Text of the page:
Happy 100th Birthday, Department of Internal Medicine
ST. LOUIS -- The department of internal medicine rings in 2011 with a yearlong celebration of its centennial anniversary.
"We plan to spend the year celebrating our success as we mark the milestone of reaching our 100th birthday. It's part of Saint Louis University's history," said Adrian Di Bisceglie, M.D., chair of the department of internal medicine at Saint Louis University and holder of the Bander Chair in Internal Medicine.
"We're very proud of our heritage as the oldest university west of the Mississippi and the part our department of internal medicine plays in increasing the prestige of the University."
With about 130 full-time faculty, more than 300 staff members and about 150 residents and fellows, the department of internal medicine is the largest in the School of Medicine. It includes medical specialists from 11 divisions -- cardiology; endocrinology; gastroenterology and hepatology; general internal medicine; geriatrics; hematology and medical oncology; immunobiology; infectious diseases and immunology; nephrology; pulmonary, critical care and sleep medicine; and rheumatology.
The series of celebratory events are balanced between focusing on patient care, education and research, which are the missions of the School of Medicine and by extension, its department of internal medicine, said Di Bisceglie.
"We think of it as being like a stool you sit on. You have to balance all three legs -- patient care, education and research -- otherwise the stool wobbles," he said.
A different division from the department will be highlighted every month with daily health tips on KEZK-FM 102.5 and special health literacy programs at St. Louis County Library. In addition, digital display boards across the Medical Center campus, stories on the SLUCare website and materials in the physician lounge and outside the Saint Louis University Hospital gift shop will draw special attention to the division of the month.
A special exhibit of archival materials about the department will be displayed outside the Saint Louis University Medical Center Library throughout the year.
In addition, the department will sponsor two continuing medical education events and separate
special events recognizing staff and long-time faculty members.
Funds also are being raised to endow a lectureship to honor the memory of Coy Fitch, M.D., who was chair of the department of internal medicine from 1988 to 2000. Di Bisceglie said a turning point for the department came when Fitch took the helm as department chair.
"What Dr. Fitch did was to recruit a series of young, vigorous division directors -- Dr. Bruce Bacon as director of gastroenterology; Dr. Robert Belshe as director of infectious diseases; Dr. Kevin Martin as director of nephrology; and Dr. John Morley as director of geriatrics. Dr. Fitch was able to see them for what they would become. He provided them the resources to become successful and managed to bring out their potential," Di Bisceglie said.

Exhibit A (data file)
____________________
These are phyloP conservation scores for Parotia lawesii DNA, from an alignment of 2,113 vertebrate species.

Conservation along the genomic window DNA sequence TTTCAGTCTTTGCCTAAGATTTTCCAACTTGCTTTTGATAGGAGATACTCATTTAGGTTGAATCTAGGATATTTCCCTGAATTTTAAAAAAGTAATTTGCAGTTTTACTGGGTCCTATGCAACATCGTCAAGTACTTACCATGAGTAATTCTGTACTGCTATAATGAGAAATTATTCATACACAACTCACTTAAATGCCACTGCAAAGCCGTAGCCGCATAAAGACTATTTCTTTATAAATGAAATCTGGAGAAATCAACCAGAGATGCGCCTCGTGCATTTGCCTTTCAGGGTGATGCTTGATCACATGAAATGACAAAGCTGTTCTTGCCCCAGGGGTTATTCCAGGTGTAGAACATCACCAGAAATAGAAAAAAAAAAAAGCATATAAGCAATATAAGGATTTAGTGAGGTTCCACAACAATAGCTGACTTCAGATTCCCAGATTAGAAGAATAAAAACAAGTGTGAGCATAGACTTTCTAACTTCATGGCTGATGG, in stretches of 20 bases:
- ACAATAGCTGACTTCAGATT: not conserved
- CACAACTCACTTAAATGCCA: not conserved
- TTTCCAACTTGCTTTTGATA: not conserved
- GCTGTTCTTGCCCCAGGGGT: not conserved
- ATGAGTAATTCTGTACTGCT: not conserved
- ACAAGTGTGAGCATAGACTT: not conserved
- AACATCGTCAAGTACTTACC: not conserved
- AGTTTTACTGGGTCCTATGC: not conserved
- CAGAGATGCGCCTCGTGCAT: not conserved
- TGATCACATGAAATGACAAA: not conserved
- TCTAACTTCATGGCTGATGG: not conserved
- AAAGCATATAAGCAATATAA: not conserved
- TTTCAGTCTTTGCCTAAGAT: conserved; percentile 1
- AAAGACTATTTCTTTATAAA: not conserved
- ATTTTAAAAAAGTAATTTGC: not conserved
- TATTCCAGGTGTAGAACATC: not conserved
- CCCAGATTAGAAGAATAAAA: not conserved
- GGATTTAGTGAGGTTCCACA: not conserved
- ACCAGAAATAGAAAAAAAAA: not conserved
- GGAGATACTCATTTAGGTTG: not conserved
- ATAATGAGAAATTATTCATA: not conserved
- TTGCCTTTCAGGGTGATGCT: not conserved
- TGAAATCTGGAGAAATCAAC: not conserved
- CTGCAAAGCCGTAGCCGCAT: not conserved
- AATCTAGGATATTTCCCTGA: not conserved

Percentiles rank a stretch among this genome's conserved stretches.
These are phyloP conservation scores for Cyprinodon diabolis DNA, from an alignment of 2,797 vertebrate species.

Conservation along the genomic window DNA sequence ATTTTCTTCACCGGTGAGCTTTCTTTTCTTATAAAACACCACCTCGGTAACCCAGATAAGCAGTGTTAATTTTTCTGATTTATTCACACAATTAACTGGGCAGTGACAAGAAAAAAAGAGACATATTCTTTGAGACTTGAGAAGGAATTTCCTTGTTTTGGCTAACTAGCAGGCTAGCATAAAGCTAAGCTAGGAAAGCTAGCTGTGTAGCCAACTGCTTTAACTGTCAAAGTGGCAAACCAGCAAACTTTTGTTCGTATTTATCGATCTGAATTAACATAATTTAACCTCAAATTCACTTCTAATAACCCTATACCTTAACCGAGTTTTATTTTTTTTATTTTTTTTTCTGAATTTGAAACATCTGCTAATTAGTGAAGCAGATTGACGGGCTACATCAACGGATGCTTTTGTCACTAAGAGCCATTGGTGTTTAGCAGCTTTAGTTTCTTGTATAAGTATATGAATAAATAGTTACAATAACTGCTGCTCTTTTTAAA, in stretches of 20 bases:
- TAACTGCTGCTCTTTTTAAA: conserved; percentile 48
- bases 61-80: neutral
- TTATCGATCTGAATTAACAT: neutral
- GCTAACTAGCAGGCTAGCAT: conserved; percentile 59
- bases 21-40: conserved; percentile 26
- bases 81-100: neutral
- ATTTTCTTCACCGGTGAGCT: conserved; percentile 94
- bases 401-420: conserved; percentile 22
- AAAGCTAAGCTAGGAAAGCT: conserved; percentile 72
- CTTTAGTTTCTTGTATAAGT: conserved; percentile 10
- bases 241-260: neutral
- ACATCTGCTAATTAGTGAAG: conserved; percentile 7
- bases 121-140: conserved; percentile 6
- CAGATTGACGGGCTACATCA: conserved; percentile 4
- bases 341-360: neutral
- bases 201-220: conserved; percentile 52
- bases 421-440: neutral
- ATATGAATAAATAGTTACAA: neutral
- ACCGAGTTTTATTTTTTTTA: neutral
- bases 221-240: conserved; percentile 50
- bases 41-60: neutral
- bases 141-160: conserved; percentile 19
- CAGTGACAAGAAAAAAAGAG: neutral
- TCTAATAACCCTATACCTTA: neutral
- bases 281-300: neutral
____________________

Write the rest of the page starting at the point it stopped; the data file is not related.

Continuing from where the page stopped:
"Each of these leaders recruited young faculty members and by the 1990s, the department grew very rapidly and became known for its clinical and research excellence nationally and internationally.Under Dr. Fitch's leadership, the focus shifted to add depth and diversity to the strengths of Saint Louis University School of Medicine. We became known for excellence in multiple areas, not only in one or two areas."
The department has come a long way since its inception in 1911, when Charles Hugh Nielson, M.D., was appointed as the first director of the department, Di Bisceglie noted. The early department engaged physicians who had private practices in the community to teach medical school students part-time.
The department's evolution continued with the opening of the hospital that would become the School of Medicine's primary academic teaching hospital, Saint Louis University Hospital. Firmin Desloge Hospital, as it was known at the time, opened as a state-of-the art facility for patient care in 1933, across the street from SLU's Schwitalla Hall, which was a hub of medical research and teaching.
"In celebrating our 100th anniversary, we're reflecting on our past accomplishments, our current successes and our opportunities for the future," Di Bisceglie said. "This is going to be a wonderful year."
Established in 1836, Saint Louis University School of Medicine has the distinction of awarding the first medical degree west of the Mississippi River. The school educates physicians and biomedical scientists, conducts medical research, and provides health care on a local, national and international level. Research at the school seeks new cures and treatments in five key areas: cancer, infectious disease, liver disease, aging and brain disease and heart/lung disease. The school's department of internal medicine celebrates its centennial in 2011.
Directors/acting directors from the department of internal medicine are, from left: Paul Petruska, M.D., hematology and medical oncology; Kevin Martin, M.D., nephrology; Sharon Frey, M.D., infectious diseases; George Matuschak, M.D., pulmonary, critical care and sleep medicine; Thomas Olsen, M.D., general internal medicine; Brent Tetri, M.D., gastroenterology and hepatology; Adrian Di Bisceglie, department chair; Terry Moore, M.D., rheumatology; Michael Lim, M.D., cardiology; and Daniel Hoft, M.D., Ph.D., immunobiology. John Morley, M.D., geriatrics and endocrinology, is not pictured.
Photo by Chad Williams